Author Topic: 'Caught Red-Handed': Sekulow Details New 'Smoking Gun' IRS Emails  (Read 1412 times)

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http://foxnewsinsider.com/2014/02/07/caught-red-handed-jay-sekulow-details-smoking-gun-irs-scandal-emails

BY
FOX NEWS INSIDER
 // FEB 07 2014 // 11:32AM AS SEEN ON
AMERICA'S NEWSROOM

Jay Sekulow, chief counsel at the American Center for Law and Justice, testified before a House committee yesterday on the IRS scandal. He's representing 41 of the conservative groups that say they were illegally targeted by the IRS.

During his testimony, he pointed to emails sent by former IRS official Lois Lerner that appear to contradict the administration's assertions that the targeting was not a coordinated effort from Washington.

The emails were released by the House Ways and Means Committee as part of its probe of the IRS scandal.

Sekulow explained that the emails show Lerner in contact with the IRS' chief counsel and other top lawyers at least a year before the scandal became public. He said that Lerner wrote about coming up with new rules to restrict non-profit groups.

"They wanted to do it 'off-plan,' which means off the books so it's not on the public calendar. And all of that was taking place while the targeting was going on," he explained. Sekulow says the emails disprove the Obama administration's story about the targeting originating in a remote office among lower level IRS agents.

Sekulow believes the email is a "smoking gun" in his plaintiffs' case against the IRS.

"Legally, the IRS has been caught red-handed and the American people and certainly our plaintiffs are not taking it lying down," said Sekulow. He believes a special prosecutor must be called on to investigate, since the head of the current probe has been found to be a big Obama campaign donor.

"When you see these emails and you understand what's in them, you realize the highest level of the IRS was conspiring with Lois Lerner at least a year before this scandal broke. And what they've attempted to do now is just cover their tracks."

video at link

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Re: 'Caught Red-Handed': Sekulow Details New 'Smoking Gun' IRS Emails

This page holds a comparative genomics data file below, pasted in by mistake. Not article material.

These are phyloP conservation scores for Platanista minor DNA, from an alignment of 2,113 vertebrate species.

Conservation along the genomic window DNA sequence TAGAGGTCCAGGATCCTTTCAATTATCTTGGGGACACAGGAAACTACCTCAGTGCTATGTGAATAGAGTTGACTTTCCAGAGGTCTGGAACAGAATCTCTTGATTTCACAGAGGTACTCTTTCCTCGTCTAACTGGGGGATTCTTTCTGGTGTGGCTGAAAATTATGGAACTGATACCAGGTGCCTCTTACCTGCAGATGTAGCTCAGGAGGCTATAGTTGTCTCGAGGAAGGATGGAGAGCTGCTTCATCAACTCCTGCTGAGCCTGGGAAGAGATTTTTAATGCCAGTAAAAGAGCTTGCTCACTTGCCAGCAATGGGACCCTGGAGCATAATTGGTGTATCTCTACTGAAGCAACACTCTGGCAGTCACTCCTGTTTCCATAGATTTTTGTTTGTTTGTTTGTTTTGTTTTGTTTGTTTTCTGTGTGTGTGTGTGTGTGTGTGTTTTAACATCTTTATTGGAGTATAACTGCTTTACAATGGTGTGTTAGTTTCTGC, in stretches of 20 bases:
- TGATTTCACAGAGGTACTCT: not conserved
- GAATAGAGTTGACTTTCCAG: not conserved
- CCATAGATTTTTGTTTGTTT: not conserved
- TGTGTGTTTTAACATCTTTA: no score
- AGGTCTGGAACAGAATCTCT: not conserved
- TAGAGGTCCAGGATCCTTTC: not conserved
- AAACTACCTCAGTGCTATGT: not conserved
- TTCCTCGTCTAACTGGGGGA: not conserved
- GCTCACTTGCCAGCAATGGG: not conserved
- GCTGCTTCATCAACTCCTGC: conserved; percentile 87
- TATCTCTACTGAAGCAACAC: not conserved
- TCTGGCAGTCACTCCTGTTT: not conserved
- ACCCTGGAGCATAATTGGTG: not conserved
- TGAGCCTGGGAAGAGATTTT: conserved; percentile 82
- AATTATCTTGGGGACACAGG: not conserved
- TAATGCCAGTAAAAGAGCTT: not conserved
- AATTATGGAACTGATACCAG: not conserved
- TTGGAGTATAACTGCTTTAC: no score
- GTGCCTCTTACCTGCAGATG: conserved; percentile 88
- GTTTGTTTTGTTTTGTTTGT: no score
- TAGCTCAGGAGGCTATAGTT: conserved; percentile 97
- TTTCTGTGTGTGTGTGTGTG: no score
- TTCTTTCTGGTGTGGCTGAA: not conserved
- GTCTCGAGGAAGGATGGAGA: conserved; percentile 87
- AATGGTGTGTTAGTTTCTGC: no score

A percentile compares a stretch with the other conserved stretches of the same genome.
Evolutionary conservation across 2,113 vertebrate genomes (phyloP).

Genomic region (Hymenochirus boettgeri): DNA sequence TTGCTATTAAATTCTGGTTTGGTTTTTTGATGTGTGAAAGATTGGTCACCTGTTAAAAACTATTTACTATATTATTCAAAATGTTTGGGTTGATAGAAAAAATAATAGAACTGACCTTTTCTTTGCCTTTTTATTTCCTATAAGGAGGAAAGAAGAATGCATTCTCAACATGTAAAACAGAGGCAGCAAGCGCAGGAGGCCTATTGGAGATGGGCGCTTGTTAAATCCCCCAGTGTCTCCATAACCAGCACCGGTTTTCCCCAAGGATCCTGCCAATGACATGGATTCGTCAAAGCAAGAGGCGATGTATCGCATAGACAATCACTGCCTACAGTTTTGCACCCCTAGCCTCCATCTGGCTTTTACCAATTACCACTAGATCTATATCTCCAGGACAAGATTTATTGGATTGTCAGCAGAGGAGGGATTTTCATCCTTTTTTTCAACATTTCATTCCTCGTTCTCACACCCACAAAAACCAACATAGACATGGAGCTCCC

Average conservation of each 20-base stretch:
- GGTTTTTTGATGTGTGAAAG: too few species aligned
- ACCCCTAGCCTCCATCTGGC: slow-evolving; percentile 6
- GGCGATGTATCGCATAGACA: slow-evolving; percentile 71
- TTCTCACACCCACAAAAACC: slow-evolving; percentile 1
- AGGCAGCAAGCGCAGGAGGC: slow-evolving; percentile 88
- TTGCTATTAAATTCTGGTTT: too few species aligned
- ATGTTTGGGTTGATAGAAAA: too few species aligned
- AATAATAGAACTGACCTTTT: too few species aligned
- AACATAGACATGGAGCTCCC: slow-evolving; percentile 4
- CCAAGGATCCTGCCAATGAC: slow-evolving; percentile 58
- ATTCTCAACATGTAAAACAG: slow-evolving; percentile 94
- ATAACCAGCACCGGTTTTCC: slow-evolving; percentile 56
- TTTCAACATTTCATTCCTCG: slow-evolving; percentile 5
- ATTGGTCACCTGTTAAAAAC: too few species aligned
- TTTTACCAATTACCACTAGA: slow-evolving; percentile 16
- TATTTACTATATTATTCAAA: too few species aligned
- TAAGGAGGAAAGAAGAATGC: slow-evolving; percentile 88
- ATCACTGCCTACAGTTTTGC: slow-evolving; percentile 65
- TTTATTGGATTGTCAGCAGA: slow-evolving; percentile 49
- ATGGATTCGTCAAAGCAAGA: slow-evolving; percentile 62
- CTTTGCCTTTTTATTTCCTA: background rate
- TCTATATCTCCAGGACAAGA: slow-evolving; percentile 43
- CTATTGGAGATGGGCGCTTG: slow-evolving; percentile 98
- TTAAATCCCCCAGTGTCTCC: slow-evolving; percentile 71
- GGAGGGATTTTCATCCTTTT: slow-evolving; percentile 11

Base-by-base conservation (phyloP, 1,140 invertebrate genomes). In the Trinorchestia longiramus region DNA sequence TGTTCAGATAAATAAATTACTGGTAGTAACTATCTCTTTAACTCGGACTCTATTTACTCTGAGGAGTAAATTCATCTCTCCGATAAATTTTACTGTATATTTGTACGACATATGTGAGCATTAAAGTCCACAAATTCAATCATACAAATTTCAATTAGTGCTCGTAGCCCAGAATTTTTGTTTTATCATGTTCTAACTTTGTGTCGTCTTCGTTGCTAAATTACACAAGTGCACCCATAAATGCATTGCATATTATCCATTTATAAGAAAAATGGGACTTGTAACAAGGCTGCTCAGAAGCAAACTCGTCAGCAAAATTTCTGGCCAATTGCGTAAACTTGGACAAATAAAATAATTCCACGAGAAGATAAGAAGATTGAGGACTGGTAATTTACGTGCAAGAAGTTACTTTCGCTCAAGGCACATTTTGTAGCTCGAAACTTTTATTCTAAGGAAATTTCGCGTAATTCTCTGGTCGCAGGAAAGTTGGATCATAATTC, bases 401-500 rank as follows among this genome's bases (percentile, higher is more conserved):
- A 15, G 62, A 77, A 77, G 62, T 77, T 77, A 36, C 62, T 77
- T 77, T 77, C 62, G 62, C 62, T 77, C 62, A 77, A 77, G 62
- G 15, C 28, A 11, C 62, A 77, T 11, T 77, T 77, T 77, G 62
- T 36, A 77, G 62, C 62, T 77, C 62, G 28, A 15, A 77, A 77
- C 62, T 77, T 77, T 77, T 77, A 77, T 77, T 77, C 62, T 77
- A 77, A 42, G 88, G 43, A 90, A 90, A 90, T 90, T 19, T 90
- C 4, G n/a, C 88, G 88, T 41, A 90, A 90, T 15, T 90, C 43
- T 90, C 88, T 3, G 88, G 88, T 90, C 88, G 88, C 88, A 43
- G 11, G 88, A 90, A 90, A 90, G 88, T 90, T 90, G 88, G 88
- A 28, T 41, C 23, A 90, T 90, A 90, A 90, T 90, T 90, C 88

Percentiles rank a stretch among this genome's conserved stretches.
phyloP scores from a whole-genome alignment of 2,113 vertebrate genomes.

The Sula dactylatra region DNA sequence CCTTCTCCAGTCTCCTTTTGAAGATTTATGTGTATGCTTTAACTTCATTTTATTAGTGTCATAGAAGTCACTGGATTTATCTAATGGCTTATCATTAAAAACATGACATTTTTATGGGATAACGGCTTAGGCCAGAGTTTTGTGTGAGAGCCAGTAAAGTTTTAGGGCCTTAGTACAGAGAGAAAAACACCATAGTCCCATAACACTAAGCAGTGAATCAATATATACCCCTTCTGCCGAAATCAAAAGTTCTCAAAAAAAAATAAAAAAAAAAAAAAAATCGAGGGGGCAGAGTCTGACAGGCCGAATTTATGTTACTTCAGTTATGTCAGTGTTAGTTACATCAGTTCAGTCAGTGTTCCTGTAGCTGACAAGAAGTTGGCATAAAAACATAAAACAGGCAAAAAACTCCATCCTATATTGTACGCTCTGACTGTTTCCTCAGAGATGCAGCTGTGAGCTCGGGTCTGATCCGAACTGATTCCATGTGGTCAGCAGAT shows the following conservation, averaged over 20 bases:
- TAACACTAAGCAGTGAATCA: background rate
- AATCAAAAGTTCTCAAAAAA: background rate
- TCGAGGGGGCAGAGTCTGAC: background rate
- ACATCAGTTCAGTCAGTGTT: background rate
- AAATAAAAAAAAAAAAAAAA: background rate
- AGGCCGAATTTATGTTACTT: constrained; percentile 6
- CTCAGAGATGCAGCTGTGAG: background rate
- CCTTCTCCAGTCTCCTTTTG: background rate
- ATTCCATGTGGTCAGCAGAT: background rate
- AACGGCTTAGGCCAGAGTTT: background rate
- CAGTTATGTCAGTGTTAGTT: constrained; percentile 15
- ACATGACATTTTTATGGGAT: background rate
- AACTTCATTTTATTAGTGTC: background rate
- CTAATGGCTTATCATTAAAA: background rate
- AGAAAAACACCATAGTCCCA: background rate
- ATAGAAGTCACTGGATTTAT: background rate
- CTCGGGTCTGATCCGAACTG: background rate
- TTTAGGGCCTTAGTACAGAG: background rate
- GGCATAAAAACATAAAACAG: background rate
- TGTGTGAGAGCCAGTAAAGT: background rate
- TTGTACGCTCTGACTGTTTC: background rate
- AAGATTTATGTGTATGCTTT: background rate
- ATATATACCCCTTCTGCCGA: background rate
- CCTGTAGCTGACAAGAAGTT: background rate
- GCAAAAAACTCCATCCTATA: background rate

« Reply #1 on: February 08, 2014, 11:46:23 AM »
We will never again be a truly free people for so long as we continue to abide the Marxist income tax and the IRS!

There is legislation currently before both houses of congress (HR25/S122) which would deal with that quite effectively and return us to the sort of taxation universally endorsed by our founders!

http://fairtax.org
« Last Edit: February 08, 2014, 11:47:31 AM by Bigun »

Offline Rapunzel

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Re: 'Caught Red-Handed': Sekulow Details New 'Smoking Gun' IRS Emails
« Reply #2 on: February 08, 2014, 02:16:44 PM »
We will never again be a truly free people for so long as we continue to abide the Marxist income tax and the IRS!

There is legislation currently before both houses of congress (HR25/S122) which would deal with that quite effectively and return us to the sort of taxation universally endorsed by our founders!

http://fairtax.org


I agree, especially since it is being used as a weapon against a supposedly free people.
“The time is now near at hand which must probably determine, whether Americans are to be, Freemen, or Slaves.” G Washington July 2, 1776

Offline happyg

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Re: 'Caught Red-Handed': Sekulow Details New 'Smoking Gun' IRS Emails
« Reply #3 on: February 08, 2014, 09:35:07 PM »
When the entire administration is a bunch of crooks, this what we get.

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Re: 'Caught Red-Handed': Sekulow Details New 'Smoking Gun' IRS Emails
« Reply #4 on: February 08, 2014, 10:14:18 PM »
We will never again be a truly free people for so long as we continue to abide the Marxist income tax and the IRS!

There is legislation currently before both houses of congress (HR25/S122) which would deal with that quite effectively and return us to the sort of taxation universally endorsed by our founders!

http://fairtax.org



I agree, especially since it is being used as a weapon against a supposedly free people.



/snicker

And guns kill people, people don't kill people.

You two are utterly fixated on the wrong end of the gun.  If there's malice behind the weapon, it matters little what weapon it happens to be; if there's no malice behind the weapon, then it isn't a weapon at all.